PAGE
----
Since January, thousands of residential Florida Power & Light customers submitted signed petitions and comments and made phone calls to regulators asking them to not allow FPL to raise its rates.
Despite that, the five-member Florida Public Service Commission unanimously approved a settlement deal Tuesday that allows FPL to increase its base rates by $811 million through 2020.
Now some are calling for reform of Florida’s utility regulation system, while others assert that the Office of Public Counsel, which represents all ratepayers, should not have been a party to the settlement.
The PSC approved a settlement agreement announced Oct. 6 by FPL, the Florida Retail Federation, the South Florida Hospital and Healthcare Association and the OPC.
Not including franchise fees and local taxes, which vary from city to city and can be substantial, the bill for a customer who uses 1,000 kilowatt hours a month will jump from $91.56 to $102.97 in 2020.
Following the vote, AARP Florida’s state director Jeff Johnson, said consumers are not being heard, and residential ratepayers need an independent public counsel dedicated to their interests.
AARP’s Advocacy Manager Jack McRay said the group with 2.8 million members in Florida is “exploring all options” as to what the next step should be.
FPL spokeswoman Alys Daly said Wednesday that FPL’s typical residential customer bill is $40 lower than the national average.
“Our typical business and residential bills are expected to remain lower than they were in 2006 for at least the next four years. AARP members who are served by FPL are paying less for their electricity than the majority of AARP members who live in other parts of the country and at the same time, our customers have cleaner and more reliable service,” Daly said.
“We invest more than 3.5 billion a year – far more than our earnings – in infrastructure to deliver our customers with top-ranked reliability and bills that are among the lowest in the nation,” Daly said.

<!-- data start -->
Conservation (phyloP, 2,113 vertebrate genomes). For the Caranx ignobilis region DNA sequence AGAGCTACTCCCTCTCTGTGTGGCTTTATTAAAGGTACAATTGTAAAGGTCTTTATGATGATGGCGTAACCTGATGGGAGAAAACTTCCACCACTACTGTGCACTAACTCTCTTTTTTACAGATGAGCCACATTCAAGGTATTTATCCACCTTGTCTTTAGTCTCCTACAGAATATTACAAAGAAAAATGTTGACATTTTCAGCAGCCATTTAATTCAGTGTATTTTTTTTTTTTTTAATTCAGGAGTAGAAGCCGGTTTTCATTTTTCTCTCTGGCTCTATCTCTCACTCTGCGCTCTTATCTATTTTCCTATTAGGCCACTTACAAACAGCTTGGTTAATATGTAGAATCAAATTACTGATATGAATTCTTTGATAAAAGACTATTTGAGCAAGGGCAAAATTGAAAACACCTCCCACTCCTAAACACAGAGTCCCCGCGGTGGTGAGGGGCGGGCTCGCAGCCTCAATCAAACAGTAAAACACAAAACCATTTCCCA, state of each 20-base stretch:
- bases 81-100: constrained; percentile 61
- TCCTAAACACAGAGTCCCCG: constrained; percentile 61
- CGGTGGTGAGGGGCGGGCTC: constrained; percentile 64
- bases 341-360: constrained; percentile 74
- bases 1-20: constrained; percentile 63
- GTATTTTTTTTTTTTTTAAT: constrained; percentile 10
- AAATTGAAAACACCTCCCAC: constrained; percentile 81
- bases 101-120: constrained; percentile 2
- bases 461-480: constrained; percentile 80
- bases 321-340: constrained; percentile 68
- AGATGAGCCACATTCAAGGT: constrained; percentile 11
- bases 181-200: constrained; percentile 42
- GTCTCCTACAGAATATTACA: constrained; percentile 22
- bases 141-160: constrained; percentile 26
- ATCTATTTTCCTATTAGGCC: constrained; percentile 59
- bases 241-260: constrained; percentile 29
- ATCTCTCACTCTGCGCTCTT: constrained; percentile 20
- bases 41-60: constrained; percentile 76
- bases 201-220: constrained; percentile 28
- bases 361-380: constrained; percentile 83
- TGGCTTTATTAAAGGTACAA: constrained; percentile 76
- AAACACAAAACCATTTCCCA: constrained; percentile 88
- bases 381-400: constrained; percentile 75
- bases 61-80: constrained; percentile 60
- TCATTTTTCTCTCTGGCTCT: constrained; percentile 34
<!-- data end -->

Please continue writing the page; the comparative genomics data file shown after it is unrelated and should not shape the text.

State Sen. Jose Javier Rodriguez, D-Miami, said the rate increase serves “as further evidence of the need for reform in Florida away from a monopoly system overly controlled by a small handful of giant utilities.”
Florida Public Counsel J.R. Kelly said as for any calls for reform, “That is a decision for the Legislature. Our office has always strived to provide the best legal representation for all ratepayers of the regulated utilities (electric, water, wastewater and gas), and we will continue to do so.”
Kelly has said the settlement was fair and far less than FPL’s original $1.3 billion request. In addition, among other positives such as more solar power plants, FPL is now required to begin terminating hedging activities for natural gas prices, a practice which has cost all Florida ratepayers more than $6 billion over the last 14 years.
AARP’s Associate Director for Advocacy Zayne Smith said the 6,700 petition signatures and 769 individual comments submitted to the Florida Public Service Commission were the biggest ever response from AARP members in any Florida rate case.
The Sierra Club also encouraged consumers to submit comments throughout the process that began in January and Monday it submitted 5,768 comments in bulk. Many of them explained the hardship posed by any rate increase and argued that there isn’t a need for more gas-burning power plants.
The other six parties who participated in the rate case, including AARP and the Sierra Club, did not sign on to the agreement.
Nathan Skop, a former PSC commissioner who represented Alexandria and Daniel Larson of Loxahatchee in the rate case, said Wednesday that by agreeing to the settlement, the Office of Public Counsel compromised its position to “advocate on behalf of Florida ratepayers.”
“The Larsons believe that the Office of Public Counsel should not have been a signatory to this terrible settlement which completely contradicts what OPC argued at hearing,” Skop said.
OPC originally said FPL’s rates should be reduced by more than $800 million, but later revised that and said the reduction should be more than $300 million.
“Had OPC not agreed to the settlement and remained neutral, it would have sent a clear message that the settlement was not in the public interest and forced the Commission to approve the settlement or decide the FPL rate case. OPC agreeing to the settlement gave the Commission the pretext to approve the settlement and issue gushing praise on what a great deal it is. Clearly this is not the case. A comparison to the 2010 settlement clearly illustrates how bad a deal the current settlement really is,” Skop said.
In 2010, FPL received a $75.5 million increase after regulators slashed its $1.2 billion request.
In 2013, a $350 million, or 8 percent base rate increase, took effect after FPL reached a settlement with large power users in late 2012, and the PSC also granted FPL another $620 million rate increase for new power plants. OPC was left out of the 2012 settlement, the first time that ever occurred. OPC said the settlement was invalid without its signature. Kelly took the issue to the Florida Supreme Court, but ultimately lost.